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MLBPA ‘deeply skeptical’ of international draft

Monday’s Say Hey, Baseball includes the CBA negotiations, Andrew McCutchen trade talks, and more on Mike Trout’s MVP win.

MLB, MLBPA Announce New Labor Agreement Photo by Patrick McDermott/Getty Images

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Negotiations for the new collective bargaining agreement in MLB have been going well, from the sounds of it. Major League Baseball and the MLB Players Association seem to agree, or at least found middle ground, on most major subjects, allowing the two to mostly tend to tweaking the existing CBA. That’s true except for one area: the international draft. While MLB is pushing for an international draft that would start in 2018, the MLBPA is "deeply skeptical" of a switch from an open international market to a more rigid draft.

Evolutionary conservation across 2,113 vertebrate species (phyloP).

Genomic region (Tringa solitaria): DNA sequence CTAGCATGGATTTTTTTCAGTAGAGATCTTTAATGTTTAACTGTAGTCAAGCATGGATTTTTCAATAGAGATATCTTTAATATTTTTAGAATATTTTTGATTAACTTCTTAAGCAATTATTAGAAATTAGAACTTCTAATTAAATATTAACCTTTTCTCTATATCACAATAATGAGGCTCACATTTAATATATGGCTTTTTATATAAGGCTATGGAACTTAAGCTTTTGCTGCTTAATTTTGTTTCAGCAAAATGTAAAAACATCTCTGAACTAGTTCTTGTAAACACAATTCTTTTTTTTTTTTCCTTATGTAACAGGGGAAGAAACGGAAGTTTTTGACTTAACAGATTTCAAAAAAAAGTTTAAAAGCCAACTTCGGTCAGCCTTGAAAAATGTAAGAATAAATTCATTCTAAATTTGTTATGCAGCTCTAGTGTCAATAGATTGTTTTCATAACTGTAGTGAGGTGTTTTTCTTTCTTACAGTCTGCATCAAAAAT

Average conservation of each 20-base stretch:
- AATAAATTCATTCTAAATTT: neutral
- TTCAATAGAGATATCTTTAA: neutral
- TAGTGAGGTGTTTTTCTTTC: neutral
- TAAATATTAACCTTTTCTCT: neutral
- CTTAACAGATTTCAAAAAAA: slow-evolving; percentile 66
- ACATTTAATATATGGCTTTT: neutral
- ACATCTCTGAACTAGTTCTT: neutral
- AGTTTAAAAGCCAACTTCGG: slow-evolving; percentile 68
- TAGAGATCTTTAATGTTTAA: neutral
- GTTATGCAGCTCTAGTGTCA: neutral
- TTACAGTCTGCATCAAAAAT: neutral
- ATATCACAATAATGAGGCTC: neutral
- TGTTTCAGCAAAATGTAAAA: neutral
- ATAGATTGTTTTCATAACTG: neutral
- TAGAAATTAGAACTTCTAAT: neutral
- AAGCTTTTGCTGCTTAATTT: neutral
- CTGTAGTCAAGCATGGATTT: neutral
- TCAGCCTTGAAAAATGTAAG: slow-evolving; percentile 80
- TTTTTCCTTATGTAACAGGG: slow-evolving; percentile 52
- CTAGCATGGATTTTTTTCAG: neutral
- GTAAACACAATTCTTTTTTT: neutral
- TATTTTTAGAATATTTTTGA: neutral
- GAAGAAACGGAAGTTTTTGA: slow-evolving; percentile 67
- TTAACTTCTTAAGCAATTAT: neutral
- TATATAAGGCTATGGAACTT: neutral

That’s a surprise, given the union routinely gives away the rights of non-union members — like amateur players — if it helps their own cause. Maybe, though, many players remember how amazing those large international free agent contracts and bonuses were, and how much they improved their own lives, and they want others to have that chance. Or, MLB just isn’t giving the MLBPA enough in return to justify this massive switch, and they’re holding out for more. That’s the fun thing about closed-door negotiations between billionaires and millionaires: we don’t really know what their intentions are, but we sure can guess at them. In the case of the owners, we can guess with plenty of confidence that money is the key.

It sounds like owners and commissioner Rob Manfred are the only ones who want the draft. Executives would prefer the scouts who find the best talent and front offices that have the resources squirreled away be the ones to get it. What general managers and their associates want doesn’t matter to the players and owners, though, and you can look to the qualifying offer for evidence of that. A draft does feel inevitable, as Manfred has said in the past, but whatever it is that MLB is offering the MLBPA to make it happen is going to have to improve for that inevitability to go down sooner than later.